Autism spectrum disorder (ASD) is a condition that comes with many challenges that you need to overcome. One of them might be struggling with keeping clothes or, in this case, shoes on. Due to sensory issues, children on the autism spectrum might find it challenging to put on shoes AND keep them on their feet. They are also more sensitive to bright lights and loud sounds.
But why does such a simple task of wearing shoes lead to tears and meltdowns?
It might seem simple to you, but children with autism spectrum might find it challenging to cope with, especially if they dislike change and routine. Sensory issues can also prevent your little one from wearing shoes properly. Some don’t like the feeling of them on their feet, their color, or even how restrictive they feel.
This article will explain why children have difficulty keeping shoes and clothes on and how to help them keep them on.
Why Autistic Children Struggle with Shoes
Several factors contribute to this aversion, such as:
One of the main reasons why autistic children don’t wear shoes is due to sensory sensitivities or sensory processing disorder, often associated with ASD. Sensory processing disorder causes hypersensitivity to specific materials, elements, and textures, such as shoes or socks. This makes it difficult to cope while wearing shoes.
Another reason why your autistic child does not like shoes is because of foot pain. This can result from injury, physical conditions like the shape or size of feet, or other medical conditions. Foot conditions can amplify the pain the child is feeling and limit movement.
If you suspect your child is dealing with foot pain, contact your pediatrician or your child’s occupational therapist.
Some children experience fine motor skill delays resulting in difficulty tying their shoelaces. Putting shoes on becomes a stressful experience that might trigger meltdowns and increase the reluctance to wear shoes.
How to Help
It can be challenging to convince an autistic child to put on shoes. Here are some tips on how to turn this into a more positive experience.
Find the Right Pair of Socks
Children with autism are often sensitive to the seams of their socks, so this might be why your child hates wearing shoes. Seamless socks are more comfortable and provide relief if your child has sensitive feet.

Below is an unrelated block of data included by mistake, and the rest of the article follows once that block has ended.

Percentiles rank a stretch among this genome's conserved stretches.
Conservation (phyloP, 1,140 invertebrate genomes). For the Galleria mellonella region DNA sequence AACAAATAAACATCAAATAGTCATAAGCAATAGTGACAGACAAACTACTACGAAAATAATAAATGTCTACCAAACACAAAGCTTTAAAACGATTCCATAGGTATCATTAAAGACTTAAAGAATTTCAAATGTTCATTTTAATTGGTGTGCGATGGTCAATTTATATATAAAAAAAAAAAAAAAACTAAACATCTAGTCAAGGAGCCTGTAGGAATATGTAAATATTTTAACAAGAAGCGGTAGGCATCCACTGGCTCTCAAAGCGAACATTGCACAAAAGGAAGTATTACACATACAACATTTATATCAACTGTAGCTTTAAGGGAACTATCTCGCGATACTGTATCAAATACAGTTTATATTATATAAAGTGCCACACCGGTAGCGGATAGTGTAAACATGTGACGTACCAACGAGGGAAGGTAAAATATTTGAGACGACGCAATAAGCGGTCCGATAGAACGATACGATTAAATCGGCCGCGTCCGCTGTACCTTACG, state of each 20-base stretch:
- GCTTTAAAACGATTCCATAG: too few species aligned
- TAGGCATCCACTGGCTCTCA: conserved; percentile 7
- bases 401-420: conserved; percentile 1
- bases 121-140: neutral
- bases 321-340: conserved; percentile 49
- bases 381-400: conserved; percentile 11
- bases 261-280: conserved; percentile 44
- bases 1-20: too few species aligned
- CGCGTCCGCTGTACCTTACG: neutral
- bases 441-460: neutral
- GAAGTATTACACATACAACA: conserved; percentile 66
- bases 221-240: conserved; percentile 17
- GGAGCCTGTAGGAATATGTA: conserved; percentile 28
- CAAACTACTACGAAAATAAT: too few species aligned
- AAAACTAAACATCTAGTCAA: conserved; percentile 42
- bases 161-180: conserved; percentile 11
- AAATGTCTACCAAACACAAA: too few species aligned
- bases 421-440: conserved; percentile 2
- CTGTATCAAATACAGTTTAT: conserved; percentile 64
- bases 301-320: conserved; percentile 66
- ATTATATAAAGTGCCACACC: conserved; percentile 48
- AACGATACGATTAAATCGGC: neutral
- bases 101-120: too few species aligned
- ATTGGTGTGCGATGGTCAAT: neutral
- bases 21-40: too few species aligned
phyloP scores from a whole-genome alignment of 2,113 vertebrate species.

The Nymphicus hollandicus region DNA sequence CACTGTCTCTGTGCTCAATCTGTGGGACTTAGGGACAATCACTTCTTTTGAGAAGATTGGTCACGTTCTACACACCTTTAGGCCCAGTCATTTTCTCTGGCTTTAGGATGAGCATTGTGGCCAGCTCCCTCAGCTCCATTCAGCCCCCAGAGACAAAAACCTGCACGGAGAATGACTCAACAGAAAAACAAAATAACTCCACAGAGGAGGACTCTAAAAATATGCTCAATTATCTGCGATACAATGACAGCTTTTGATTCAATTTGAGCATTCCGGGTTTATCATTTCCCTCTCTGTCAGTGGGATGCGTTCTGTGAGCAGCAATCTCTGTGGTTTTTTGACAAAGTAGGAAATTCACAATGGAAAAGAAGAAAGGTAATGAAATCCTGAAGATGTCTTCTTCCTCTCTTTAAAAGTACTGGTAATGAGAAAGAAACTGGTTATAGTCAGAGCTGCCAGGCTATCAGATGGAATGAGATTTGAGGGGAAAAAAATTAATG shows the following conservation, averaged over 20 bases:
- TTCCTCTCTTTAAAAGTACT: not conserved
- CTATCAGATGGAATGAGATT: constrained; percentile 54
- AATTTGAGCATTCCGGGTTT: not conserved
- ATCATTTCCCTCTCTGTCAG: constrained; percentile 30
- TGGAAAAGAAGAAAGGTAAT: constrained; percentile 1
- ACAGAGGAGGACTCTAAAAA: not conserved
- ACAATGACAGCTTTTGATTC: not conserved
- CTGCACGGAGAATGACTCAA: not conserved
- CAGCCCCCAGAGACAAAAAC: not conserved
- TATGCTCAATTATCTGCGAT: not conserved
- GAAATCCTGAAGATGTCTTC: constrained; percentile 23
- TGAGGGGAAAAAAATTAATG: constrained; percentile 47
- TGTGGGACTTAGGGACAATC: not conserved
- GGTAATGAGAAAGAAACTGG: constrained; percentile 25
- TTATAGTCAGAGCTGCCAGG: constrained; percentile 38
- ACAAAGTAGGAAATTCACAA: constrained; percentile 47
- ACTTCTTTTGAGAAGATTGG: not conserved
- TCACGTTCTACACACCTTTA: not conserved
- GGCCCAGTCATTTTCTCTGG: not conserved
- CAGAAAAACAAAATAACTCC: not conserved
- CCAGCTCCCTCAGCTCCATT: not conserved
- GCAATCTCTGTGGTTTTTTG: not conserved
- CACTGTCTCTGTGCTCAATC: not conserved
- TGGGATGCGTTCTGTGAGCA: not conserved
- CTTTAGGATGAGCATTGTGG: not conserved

Many brands offer sensory-friendly socks with non-skid bottoms, seamless toes, and pull-up loops to help children put socks on more quickly. These socks are also made with cotton, bamboo, or silk.
Discover the Best Fabrics for Babies.
Use a Social Story
Social stories are often used to aid communication and help children understand a specific event. You can easily create a social story using pictures and symbols and make your child understand the importance of wearing shoes.
You can explain why people have to wear shoes, their purpose, and why they are needed in society. This can help your little one better understand why he needs to wear shoes—it can even become part of their routine.
Measure the Correct Shoe Size
When choosing shoes for your child, it’s essential to have the correct shoe size. Shoes that are too tight will provoke pain and might even prevent foot growth. Regularly measure and match shoes—this way, you’ll avoid potential issues, and your child will be more eager to wear shoes.
Find an Alternative to Laces
Sometimes, buckle and lace-up shoes can feel restrictive. It might be why your child won’t keep their shoes on. As a result, hook-and-loop fastening is a better choice. This way, the child will wear their shoes as loose or tight as they wish. You might also replace your child’s regular laces with quick-release or no-tie elastic laces.
Check If Your Child Needs Orthotics
If your child has musculoskeletal problems or walking difficulties, your child can go to a podiatrist. The specialist will assess their feet and gait and determine whether they need additional support aids.
As a result, the podiatrist might prescribe orthotics or foot orthoses, which are special shoe inserts that provide foot support and improve posture.
Buy Adaptive Shoes
Adaptive shoes are designed for adults and children with special needs. These shoes are incredibly comfortable and come with pull tabs and adjustable straps. This makes it easier to put on and take off than regular shoes. In addition, adaptive shoes are orthotics-friendly.
What Types of Sensory-Friendly Shoes Are Available for Children with Autism?
Sensory-friendly shoes are designed to help autistic kids cope with sensory overload. Usually, they are made of soft fabrics and come in different sizes and shapes; this way, the child can focus more easily on the task at hand while reducing outside stimuli.
You can find different types of sensory-friendly footwear on the market, such as:
- Non-skid soles
- Sensory socks
- Soft-soled shoes
- Velcro closures
- Rubber soles
- Anti-microbial insoles
The Best Adaptive Shoe Brands
Many brands offer adaptive shoes for children with sensory processing disorder or autism.
Here are the most popular brands you can try: